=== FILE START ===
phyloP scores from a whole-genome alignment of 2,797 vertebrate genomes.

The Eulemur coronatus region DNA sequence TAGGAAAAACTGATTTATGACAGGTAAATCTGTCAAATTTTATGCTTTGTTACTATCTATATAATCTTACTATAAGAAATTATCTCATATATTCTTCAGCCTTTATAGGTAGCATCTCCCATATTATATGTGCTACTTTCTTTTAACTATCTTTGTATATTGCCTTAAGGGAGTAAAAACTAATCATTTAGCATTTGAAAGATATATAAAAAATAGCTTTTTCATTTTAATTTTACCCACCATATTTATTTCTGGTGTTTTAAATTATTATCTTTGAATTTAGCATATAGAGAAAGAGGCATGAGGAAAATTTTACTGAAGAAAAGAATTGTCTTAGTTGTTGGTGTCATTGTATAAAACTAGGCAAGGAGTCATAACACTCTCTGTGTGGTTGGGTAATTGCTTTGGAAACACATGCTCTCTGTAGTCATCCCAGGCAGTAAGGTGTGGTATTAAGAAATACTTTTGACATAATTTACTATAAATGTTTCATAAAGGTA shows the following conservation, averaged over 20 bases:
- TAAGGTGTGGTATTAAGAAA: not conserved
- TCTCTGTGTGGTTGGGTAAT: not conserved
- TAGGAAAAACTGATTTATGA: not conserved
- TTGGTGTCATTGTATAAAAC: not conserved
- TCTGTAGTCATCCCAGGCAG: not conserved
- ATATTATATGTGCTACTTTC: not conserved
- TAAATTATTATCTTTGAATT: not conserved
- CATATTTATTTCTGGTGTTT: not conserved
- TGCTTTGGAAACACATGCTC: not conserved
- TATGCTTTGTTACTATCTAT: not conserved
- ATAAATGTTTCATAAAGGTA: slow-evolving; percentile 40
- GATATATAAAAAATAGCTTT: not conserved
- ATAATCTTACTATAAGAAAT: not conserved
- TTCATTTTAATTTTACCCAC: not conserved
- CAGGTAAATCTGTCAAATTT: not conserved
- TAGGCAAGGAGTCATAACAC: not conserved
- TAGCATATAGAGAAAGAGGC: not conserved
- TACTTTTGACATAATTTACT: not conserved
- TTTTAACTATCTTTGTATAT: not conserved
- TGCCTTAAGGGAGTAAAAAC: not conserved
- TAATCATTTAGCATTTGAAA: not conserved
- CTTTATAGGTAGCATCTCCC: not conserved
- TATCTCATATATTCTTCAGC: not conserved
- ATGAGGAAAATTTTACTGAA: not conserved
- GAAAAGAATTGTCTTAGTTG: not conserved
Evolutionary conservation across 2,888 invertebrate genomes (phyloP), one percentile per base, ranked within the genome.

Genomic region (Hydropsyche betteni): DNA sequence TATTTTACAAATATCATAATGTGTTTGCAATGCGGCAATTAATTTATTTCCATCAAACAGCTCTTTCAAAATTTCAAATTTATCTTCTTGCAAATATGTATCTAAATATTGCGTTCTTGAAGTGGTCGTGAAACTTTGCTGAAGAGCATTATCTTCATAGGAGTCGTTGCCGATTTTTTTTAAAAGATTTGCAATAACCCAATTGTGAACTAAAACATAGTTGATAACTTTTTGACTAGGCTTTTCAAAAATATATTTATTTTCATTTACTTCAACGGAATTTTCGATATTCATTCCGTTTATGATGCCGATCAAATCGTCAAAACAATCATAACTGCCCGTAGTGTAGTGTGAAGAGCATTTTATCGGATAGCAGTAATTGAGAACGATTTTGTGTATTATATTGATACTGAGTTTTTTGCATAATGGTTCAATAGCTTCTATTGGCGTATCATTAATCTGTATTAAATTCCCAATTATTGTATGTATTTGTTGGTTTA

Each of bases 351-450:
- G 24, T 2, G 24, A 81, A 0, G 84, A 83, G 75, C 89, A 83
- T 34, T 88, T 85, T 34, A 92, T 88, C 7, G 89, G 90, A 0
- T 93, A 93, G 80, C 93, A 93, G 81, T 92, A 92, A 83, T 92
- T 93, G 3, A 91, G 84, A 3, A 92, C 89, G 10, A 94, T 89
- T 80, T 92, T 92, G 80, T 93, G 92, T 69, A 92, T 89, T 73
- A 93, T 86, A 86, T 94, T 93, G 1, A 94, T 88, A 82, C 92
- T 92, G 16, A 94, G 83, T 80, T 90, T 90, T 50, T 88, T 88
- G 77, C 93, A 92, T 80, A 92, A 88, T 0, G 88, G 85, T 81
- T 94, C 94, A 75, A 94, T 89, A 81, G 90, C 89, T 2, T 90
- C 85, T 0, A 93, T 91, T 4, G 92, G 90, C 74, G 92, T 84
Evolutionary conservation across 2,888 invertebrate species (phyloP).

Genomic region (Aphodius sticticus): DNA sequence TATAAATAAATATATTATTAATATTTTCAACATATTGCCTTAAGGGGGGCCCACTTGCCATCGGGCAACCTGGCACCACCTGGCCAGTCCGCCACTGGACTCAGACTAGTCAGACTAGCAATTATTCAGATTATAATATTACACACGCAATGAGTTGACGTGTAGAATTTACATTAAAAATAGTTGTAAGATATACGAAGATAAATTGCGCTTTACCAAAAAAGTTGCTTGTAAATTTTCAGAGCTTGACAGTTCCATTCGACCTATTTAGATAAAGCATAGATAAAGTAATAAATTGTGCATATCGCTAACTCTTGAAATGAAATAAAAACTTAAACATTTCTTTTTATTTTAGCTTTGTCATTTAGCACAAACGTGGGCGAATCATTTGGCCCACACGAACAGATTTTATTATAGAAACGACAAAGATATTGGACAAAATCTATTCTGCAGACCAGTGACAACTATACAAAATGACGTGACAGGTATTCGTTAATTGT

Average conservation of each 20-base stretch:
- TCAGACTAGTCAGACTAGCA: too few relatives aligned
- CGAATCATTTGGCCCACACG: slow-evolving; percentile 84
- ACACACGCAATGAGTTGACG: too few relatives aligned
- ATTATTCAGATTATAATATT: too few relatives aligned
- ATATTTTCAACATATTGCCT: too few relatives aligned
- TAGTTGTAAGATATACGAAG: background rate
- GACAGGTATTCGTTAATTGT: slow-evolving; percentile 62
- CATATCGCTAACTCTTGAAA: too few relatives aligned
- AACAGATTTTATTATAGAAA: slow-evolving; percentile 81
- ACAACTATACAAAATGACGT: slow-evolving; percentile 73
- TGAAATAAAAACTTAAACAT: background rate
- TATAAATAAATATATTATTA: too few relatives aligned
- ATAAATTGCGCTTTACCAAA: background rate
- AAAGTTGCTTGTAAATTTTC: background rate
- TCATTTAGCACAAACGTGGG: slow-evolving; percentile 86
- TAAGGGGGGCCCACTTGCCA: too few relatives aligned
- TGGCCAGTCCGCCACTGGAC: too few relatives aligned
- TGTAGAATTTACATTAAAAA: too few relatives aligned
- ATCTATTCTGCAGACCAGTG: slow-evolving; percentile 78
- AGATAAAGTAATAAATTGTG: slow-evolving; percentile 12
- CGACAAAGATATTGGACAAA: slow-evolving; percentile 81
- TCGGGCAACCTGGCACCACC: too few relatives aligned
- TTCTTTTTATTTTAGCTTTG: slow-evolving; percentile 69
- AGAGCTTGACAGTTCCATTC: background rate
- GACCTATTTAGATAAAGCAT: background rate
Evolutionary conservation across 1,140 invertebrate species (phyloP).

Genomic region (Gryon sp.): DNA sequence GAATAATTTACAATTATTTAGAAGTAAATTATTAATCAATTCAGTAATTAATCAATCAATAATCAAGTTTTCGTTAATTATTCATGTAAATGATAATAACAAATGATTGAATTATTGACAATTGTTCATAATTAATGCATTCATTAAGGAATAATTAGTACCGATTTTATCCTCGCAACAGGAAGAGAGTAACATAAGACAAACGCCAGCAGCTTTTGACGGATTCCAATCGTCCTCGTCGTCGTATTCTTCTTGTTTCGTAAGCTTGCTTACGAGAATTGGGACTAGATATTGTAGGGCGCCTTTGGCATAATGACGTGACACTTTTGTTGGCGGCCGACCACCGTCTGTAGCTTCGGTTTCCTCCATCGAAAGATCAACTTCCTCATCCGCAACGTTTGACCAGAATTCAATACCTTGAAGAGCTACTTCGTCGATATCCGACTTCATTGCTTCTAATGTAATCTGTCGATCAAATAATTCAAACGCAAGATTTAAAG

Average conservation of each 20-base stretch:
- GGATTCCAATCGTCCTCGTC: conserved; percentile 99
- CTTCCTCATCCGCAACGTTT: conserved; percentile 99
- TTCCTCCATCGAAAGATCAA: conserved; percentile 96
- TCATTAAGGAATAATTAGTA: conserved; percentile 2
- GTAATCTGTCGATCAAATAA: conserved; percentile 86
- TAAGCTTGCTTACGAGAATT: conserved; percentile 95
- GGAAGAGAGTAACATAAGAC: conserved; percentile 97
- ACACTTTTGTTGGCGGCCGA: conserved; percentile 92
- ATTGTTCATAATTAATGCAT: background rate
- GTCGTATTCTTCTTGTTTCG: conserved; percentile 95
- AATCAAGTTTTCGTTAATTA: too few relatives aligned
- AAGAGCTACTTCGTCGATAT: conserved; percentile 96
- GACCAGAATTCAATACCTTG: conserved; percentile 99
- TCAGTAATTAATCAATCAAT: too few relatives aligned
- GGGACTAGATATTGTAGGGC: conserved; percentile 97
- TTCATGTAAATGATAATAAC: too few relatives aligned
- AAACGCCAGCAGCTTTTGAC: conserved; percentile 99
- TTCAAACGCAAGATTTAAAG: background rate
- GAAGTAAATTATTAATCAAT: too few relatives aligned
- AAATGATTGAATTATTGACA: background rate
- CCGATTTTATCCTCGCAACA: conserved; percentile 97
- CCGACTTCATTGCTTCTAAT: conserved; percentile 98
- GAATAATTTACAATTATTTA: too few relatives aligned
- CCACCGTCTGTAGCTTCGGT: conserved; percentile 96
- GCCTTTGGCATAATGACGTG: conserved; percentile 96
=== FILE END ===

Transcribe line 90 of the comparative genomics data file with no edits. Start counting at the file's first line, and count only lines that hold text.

- GAAGTAAATTATTAATCAAT: too few relatives aligned